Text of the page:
Thanks. :D

        almost dropped this in the comment above (great video/presentation, and the bit on making pots is quite relevant here, i think): http://sivers.org/failure

        • Captivation

           Zachary, thank you so much for that link.  It came at an ideal time (like so many things in this world.)
          Thanks again.

          • http://cleantechnica.com/ Zachary Shahan

            Awesome! :D

            He’s got a ton of good stuff, but especially love that one. :D

        • Captivation

           http://www.ted.com/talks/kathryn_schulz_on_being_wrong.html

          A related video that haunts me.  In our youth we all knew someone like this speaker.  In my world today I know not one.  We all talk about species extinction but never personality extinction.  But what if certain personalities were more prone to getting crushed by the world?

        • Captivation

          Sorry, one more vid to complete the haunting.
          Observe the audience clip at 13:23.  You don’t get looks like that unless you are affecting people deeply.  And yet, note the many negative comments about her.  I think these sort of verify my earlier extinction observation.  Its not easy to be this person.

          http://www.youtube.com/watch?v=ka8L1YMR88U 

          • http://cleantechnica.com/ Zachary Shahan

            Thanks a lot. Have to watch these tomorrow, but look great!

    • http://cleantechnica.com/ Zachary Shahan

      Hey, thanks for the note. Definitely not a pro from day 1. But i have interest! :D

      There are some serious process issues i need to get resolved.

      Will email you when i’m ready to work on the next one. Thanks!

  • stuart

    ocean energy increasing resource as oceans warm. Number of significant demonstration and pre-commercial units will be deployed in next 2 years.  Oceans can make a big and growing contribution, its time to start some measured promotion and education of opportunity.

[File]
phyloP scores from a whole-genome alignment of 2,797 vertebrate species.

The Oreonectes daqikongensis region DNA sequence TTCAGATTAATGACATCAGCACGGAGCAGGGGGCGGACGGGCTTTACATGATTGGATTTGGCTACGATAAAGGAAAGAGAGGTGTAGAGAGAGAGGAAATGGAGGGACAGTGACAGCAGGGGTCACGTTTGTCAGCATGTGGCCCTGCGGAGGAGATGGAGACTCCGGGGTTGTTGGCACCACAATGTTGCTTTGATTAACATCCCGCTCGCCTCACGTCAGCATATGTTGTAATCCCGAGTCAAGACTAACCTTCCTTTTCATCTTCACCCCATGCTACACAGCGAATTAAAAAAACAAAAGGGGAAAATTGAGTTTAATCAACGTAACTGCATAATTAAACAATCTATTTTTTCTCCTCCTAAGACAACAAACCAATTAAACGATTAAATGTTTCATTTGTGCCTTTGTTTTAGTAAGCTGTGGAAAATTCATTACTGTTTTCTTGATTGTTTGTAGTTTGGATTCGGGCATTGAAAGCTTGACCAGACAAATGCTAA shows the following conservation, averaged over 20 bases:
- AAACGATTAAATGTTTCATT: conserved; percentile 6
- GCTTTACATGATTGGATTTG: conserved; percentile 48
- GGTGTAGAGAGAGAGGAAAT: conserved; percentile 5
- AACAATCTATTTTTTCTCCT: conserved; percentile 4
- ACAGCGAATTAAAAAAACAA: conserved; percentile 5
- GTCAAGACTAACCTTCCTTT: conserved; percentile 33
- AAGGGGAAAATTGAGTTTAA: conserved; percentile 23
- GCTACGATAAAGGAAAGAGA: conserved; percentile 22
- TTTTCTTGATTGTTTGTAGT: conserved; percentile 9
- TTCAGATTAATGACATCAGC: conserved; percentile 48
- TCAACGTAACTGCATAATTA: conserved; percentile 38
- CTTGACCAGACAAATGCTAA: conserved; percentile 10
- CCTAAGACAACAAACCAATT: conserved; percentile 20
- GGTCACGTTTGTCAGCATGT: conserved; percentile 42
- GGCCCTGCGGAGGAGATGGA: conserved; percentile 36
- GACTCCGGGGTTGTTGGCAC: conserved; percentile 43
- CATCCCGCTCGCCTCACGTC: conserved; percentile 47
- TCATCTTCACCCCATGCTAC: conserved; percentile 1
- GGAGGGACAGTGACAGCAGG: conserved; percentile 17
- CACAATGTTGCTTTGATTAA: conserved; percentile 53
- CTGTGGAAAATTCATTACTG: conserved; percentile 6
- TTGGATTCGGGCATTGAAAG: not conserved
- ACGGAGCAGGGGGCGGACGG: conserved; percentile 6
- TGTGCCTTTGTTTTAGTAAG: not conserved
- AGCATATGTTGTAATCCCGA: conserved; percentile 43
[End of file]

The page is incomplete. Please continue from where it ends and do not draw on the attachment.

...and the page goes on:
• Bob_Wallace

      Wind turbines were being installed in number 30 years ago.  Lots of years to refine the technology.  We’re just now installing tidal turbines that seem to be working and we don’t seem to have any wave technology that is “exciting”.

      Lots of potential, but it’s early in the game to get into large scale installation.

      • jr

        In the relatively short time wave energy has been in the developmental stage, it has already matched, and in some cases surpassed wind in its  LCOE (levelized cost of energy).  Not sure what your prerequisites for “exciting” are.

        • Ross

          Got some links to back that up? I’d love that to be true coming from a country parked off the North Atlantic. 

          The EIA Annual Energy Projection out to 2035 only mentions wave once and it is lumped in with biomass, waste, tidal and ocean power. To be fair all of those taken together are forecast to grow even more rapidly than solar but less than wind.http://www.eia.gov/forecasts/aeo/pdf/0383(2012).pdf

        • Bob_Wallace

          I’d also like to see that data.  So far all I’ve seen is that some wave tech is being tested, I’ve seen nothing on performance superior to the LCOE of wind.

          Great if it’s true.  Please share.

      • rkt9

        I’m all in favor of any type of clean energy, but having lived near salt water for many years, I know there are many problems to be solved.  An unprotected boat hull gets covered with barnacles in a short time, and salt water increases the rate of electrolysis of metals. 

        A lot of poisonous copper is put in anti-fouling paints to keep boat and ship hulls clean, and a lot of zinc is disintegrated each year to reduce the effects of electrolysis. 

        • Bob_Wallace

          It’s going to be interesting to see how these problems are solved.  Turbine blades will likely need cleaning from time to time, will they use divers or develop non-human cleaners?

          If the engineers can keep stray power under control electrolysis should not be an issue.

  • wattleberry

    Yes, this is no less than the 2nd industrial revolution for which the original has prepared us but has had its day.

    • Ross

      I’d agree we are experiencing a revolution. Even 10 years from now how many naysayers will there be? I’m optimistic there’ll be bipartisan support for the revolution at the national level in the US and in most other carbon intensive countries before the decade is out.  

      I think it is part of a broader sustainability revolution that is required to continue to increase living standards while limiting the environmental impact.

      • wattleberry

         And of course there was plenty of resistance to the first one, only then those bemoaning the demise of the horse were called neighsayers.

        • Captivation

          And in the snowy regions they were called the sleighneighers.

          • Ross

            LOL

        • http://cleantechnica.com/ Zachary Shahan

          lol